SECTION 2 continued Growth Without a Plan NEXT Causes of Urban Sprawl Unrestricted, unplanned growth in metropolitan areas People move to suburbs for open space, schools, housing, community -urban planners now design city neighborhoods to create community Cars, expressways, cheap gas let people drive long distances to jobs Chart
Urban Sprawl’s Negative Impact Lowering the Quality of Life Infrastructure —a community’s basic facilities, services, machinery Commuter traffic hurts infrastructure -more maintenance on roads and bridges -increases air pollution Suburban streets, utilities, facilities cost 25% more than in city Class separation: -upper-income people move to suburbs -lower-income people isolated in inner-city SECTION 2 NEXT
SECTION 2 Within Limits Smart growth —efficient use and conservation of land, resources -development stays in city, public transportation keeps traffic low Solutions to Sprawl NEXT Portland’s Growth Boundary Portland, Oregon, draws urban growth boundary line in 1979 -developers can only build inside line; green space is off-limits -controversial plan helps contain urban sprawl Continued...
SECTION 2 Vancouver’s Plan for Sustainable Communities Population of Vancouver, British Columbia, has doubled since 1961 Greater Vancouver Regional Board adopts growth plan in 1995 -suburbs become sustainable communities where residents live and work -cuts down on commuting -also applied to downtown Vancouver; 40% of residents now walk to work continued Solutions to Sprawl NEXT Continued...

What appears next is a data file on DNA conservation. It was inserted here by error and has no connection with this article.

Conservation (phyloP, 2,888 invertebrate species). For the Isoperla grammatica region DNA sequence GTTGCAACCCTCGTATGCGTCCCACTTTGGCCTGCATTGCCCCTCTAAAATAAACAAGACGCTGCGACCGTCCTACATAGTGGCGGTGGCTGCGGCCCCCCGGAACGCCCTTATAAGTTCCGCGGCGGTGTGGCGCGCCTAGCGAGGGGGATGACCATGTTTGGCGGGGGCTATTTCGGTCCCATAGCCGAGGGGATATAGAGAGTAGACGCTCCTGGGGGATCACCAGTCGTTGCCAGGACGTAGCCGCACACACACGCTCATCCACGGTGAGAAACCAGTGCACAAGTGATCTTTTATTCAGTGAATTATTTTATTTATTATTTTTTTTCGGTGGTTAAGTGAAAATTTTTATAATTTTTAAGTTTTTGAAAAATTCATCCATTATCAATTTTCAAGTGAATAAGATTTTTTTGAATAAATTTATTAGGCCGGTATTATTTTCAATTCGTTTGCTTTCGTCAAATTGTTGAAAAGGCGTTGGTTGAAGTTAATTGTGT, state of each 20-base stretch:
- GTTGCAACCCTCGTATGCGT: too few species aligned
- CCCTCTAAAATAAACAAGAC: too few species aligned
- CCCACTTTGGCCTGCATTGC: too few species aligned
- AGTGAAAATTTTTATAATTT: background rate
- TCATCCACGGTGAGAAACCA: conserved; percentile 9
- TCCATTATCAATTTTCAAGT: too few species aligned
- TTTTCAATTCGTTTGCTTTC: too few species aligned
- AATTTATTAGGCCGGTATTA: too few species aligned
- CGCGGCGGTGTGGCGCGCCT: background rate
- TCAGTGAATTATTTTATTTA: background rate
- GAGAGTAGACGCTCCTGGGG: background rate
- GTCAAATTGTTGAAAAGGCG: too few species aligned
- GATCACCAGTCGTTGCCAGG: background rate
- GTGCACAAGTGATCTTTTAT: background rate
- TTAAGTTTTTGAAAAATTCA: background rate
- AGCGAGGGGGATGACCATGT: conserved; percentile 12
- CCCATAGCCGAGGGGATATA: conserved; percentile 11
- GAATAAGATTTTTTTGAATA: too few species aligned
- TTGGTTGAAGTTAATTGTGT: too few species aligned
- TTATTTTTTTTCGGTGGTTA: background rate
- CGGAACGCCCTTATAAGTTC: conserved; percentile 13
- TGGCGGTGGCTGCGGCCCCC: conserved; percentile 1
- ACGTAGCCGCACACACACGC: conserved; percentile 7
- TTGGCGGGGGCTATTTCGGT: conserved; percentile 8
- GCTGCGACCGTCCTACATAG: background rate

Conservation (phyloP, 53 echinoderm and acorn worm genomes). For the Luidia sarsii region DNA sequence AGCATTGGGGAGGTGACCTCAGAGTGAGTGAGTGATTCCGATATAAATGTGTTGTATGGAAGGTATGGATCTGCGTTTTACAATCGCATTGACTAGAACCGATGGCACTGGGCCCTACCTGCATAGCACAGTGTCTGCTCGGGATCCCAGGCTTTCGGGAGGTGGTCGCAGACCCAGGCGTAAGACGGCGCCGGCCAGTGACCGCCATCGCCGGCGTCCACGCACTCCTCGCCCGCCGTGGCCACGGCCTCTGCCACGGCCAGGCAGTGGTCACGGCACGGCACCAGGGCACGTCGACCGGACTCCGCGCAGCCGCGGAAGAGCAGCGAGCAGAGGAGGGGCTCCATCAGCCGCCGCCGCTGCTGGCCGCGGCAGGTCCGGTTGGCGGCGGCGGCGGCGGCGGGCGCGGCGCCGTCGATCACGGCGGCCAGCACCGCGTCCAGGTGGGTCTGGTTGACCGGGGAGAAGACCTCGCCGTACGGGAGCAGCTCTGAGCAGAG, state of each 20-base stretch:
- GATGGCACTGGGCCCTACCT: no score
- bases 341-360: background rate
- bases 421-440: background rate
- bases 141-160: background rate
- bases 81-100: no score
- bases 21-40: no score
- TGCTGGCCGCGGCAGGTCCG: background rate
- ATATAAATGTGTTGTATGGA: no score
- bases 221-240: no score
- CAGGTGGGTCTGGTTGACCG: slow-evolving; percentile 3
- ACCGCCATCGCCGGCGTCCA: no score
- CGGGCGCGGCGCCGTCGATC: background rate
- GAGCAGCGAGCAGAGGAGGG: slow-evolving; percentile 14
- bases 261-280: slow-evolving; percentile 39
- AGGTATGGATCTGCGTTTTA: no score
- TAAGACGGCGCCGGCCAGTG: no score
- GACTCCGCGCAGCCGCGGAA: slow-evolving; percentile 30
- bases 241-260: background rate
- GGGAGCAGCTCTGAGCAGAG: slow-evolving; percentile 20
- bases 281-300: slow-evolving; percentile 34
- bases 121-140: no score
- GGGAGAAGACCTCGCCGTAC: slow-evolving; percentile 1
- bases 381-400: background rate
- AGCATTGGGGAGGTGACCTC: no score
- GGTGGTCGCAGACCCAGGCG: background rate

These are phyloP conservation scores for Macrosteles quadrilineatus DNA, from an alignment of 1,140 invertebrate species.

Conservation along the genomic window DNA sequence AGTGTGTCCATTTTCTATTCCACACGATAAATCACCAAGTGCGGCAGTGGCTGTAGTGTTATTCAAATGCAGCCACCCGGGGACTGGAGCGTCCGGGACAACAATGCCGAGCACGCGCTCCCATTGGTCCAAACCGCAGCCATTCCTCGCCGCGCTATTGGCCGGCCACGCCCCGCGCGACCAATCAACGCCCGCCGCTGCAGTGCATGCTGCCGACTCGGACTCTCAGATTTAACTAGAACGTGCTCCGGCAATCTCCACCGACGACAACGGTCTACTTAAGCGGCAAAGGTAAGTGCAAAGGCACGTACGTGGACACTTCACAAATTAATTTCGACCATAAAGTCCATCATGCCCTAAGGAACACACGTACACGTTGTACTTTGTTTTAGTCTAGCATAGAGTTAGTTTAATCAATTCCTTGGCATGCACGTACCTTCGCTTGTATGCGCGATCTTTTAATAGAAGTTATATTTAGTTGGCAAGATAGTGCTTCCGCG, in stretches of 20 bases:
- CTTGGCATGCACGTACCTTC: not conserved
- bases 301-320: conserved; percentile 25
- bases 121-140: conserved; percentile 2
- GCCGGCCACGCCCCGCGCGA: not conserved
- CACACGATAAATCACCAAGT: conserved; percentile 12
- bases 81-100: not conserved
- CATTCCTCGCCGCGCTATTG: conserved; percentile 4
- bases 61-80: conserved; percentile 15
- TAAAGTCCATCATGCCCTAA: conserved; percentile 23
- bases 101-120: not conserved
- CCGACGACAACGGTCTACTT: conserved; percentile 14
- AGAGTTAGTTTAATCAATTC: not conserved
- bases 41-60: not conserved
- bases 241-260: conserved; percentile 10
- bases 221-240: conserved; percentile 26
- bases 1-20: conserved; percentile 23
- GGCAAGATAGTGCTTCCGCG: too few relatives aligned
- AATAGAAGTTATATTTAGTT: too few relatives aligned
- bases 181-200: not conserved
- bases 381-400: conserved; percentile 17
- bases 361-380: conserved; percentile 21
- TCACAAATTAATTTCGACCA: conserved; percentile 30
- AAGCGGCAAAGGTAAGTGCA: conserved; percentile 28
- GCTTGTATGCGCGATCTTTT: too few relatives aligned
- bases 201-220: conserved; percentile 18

Case Study Diverse Societies Face Change BACKGROUND Peoples from Asia came to North America thousands of years ago Since then millions have immigrated to the U.S. and Canada Unifying such diverse peoples is a challenge for both nations How can many cultures form a unified nation? NEXT
Case Study America’s “Melting Pot” For years Americans believed in assimilation -minority cultures assume the language, customs of the majority -Native Americans forced to adopt language (English), clothes, religion Earlier European immigrants assimilate or face prejudice -undergo “Americanization,” adopt common language, culture NEXT continued “Mosaic” or “Melting Pot” Chart
Case Study New Immigrants Challenge Old Ways Divided Opinion Late 20 th -century immigrants to U.S. come from Latin America, Asia -culturally, racially unlike earlier immigrants -less likely to give up traditions, beliefs Some in U.S. feel strength comes from blending cultures together -believe different languages and customs creates separation, not unity -they want immigration limited and English to be the official language Others feel multiculturalism benefits American society NEXT Image
Case Study Canada’s Cultural “Mosaic” Early native peoples, French, and English keep separate identities Canada welcomes immigrants, encourages them to keep cultural heritage Many Canadians have strong ethnic ties -Quebec’s French-Canadians have considered leaving confederation 1988 Canadian Multiculturalism Act protects and promotes diversity -some say the Act promotes equality for all -others feel it promotes difference over “Canadianness” NEXT continued “Mosaic” or “Melting Pot” Continued... Image